- The Washington Times - Wednesday, February 9, 2005

Like most young rock bands, Army of Me’s four members work day jobs to finance their concert tours and recording studio time.

But music takes precedence: The guys, says singer-guitarist Vince Scheuerman, spend “most of our working hours” writing songs, practicing, playing shows and talking with fans. The group opens for The Wrens tomorrow night at the Black Cat.

If Mr. Scheuerman has his way, he and his bandmates will spend much less time with their regular jobs in 2005. The group has scheduled a two-week tour in March, including a gig at the ultra-hip South By Southwest festival in Austin, Texas.

“SXSW,” as it’s widely known, is to up-and-coming musicians as the Sundance Film Festival is to talented independent filmmakers. The opportunity to play for music fans and record label scouts means that Army of Me is “becoming more established,” says Mr. Scheuerman, who grew up in Gaithersburg and now lives in Mount Pleasant.

He’ll travel to Austin with bassist and childhood friend John Hutchins, guitarist Brad Tursi and drummer Dennis Manuel.

The rest of the year could be equally demanding. “I’d like to get out there on the road as much as possible,” Mr. Scheuerman says. He also wants to record a full-length album, “one that we all love and sounds great.”

It’s an ambitious schedule, but a necessary one for a group that needs to expand its fan base and add to its recorded output. The group released its debut CD during the fall of 2001 and a follow-up EP at the beginning of 2003. Army of Me will release a five-song disc this month.

One of the new songs, “Come Down to D.C.,” is available to download from the band’s site, www.armyofmeonline.com. Mr. Scheuerman, his voice full of yearning and far more mature than his 23 years, invites his love to join him for what starts as an enchanted visit to the District. As the soothing blanket of sound gains volume, the lyrical tone shifts to a darker vision. “Let’s take a ride/Me and you/Crash the car/A suicide/Me and you/Arm and arm.”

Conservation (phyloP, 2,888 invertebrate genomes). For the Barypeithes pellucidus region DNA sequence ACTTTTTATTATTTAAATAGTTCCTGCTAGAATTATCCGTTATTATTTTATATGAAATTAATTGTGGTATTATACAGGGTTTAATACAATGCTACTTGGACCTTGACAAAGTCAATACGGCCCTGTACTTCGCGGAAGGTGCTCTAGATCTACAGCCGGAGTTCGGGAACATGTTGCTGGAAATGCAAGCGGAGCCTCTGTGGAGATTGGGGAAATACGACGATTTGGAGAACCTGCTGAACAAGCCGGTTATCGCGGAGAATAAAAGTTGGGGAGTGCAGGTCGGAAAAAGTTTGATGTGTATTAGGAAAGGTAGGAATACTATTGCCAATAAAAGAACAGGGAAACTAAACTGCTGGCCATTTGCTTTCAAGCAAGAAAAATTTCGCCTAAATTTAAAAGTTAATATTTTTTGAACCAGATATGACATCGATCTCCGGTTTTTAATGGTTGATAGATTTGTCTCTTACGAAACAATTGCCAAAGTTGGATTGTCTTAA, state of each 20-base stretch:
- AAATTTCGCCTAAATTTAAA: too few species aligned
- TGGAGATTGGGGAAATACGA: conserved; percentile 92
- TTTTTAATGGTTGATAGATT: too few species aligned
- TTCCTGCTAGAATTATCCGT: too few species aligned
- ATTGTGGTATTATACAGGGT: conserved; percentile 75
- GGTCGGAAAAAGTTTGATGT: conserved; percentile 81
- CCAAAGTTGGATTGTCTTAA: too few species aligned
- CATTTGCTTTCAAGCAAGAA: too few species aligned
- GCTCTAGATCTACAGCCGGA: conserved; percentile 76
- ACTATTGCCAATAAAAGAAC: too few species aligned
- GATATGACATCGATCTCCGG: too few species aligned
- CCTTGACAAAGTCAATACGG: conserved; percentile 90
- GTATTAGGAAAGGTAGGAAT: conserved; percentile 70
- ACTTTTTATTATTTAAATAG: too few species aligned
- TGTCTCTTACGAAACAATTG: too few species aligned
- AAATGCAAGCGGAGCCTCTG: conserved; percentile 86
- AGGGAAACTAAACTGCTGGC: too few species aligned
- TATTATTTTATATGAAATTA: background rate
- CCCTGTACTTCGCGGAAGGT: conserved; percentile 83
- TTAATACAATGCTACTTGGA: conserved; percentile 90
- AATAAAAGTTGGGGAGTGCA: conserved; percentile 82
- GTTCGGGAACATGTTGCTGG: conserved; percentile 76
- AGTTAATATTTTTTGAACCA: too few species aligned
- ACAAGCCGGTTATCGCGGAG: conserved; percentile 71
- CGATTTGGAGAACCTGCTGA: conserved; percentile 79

Despite the allusions to death in “Come Down to D.C.” and earlier songs, Mr. Scheuerman says he strives to write lyrics that help people get through hard times. Incorporating grim and difficult situations adds realism and connects with the band’s primarily college-age listeners.

Ultimately, he wants Army of Me’s songs to deliver a positive message. He says most of his lyrics are “about being who you are, feeling good about the person that you are and not conforming to what other people want you to be.”

After each performance, Mr. Scheuerman hangs around the venue and talks with fans. These shared moments provide much of the inspiration for writing “music that might help somebody get through their day,” he says.

“I love meeting people. You cross paths with so many different kinds of people when you’re playing music,” he says.

Asked for his vision of a perfect 2005, Mr. Scheuerman energetically offers an answer that’s half-truth and half-fantasy: “I want to meet the pope and I want to meet [U2’s] Bono,” he says. “That would be a great year!”

• • •

Call it ‘80s nostalgia gone too far. Bowling for kids scored a hit last year with “1985,” an overstuffed reference-fest about a woman who is still obsessed with ‘80s pop singers (Madonna, Duran Duran) and movies (“Pretty In Pink” and “St. Elmo’s Fire”).

Now the slick pop-punk band, which doesn’t want to be known solely for a novelty tune, is touring to support its album, “A Hangover You Don’t Deserve.” American Hi-Fi, Riddlin’ Kids and MC Lars tag along during a Wednesday stop at the 9:30 Club.

• • •

Armed with laptop computers, electronic musicians from the mid-Atlantic region will square off in a series of ‘laptop battles’ on Saturday at DC 9.

“The laptop battle is electronic music’s punk rock,” writes Kris Moon in an e-mail interview. Mr. Moon is a member of Fourthcity, a group of multimedia artists based primarily in Seattle. Fourthcity sponsors the battles in cities throughout the United States. The DC 9 event is being organized by Negative Space, a local progressive arts and music collective.

“You’ve got original compositions, but only three minutes and a laptop to impress the judges and the crowd,” Mr. Moon writes. “Anyone who makes music using software on a laptop” can participate. The musical styles range from hip hop to dance hall to techno.

To encourage participation, Negative Space accepts submissions on its Web site, negativespace.org. The site lays out the challenge for anyone who’s willing to engage in the aural battle.

“Contestants are judged on sound quality, vibe, originality, crowd reaction and performance,” according to the rules page posted on the site.

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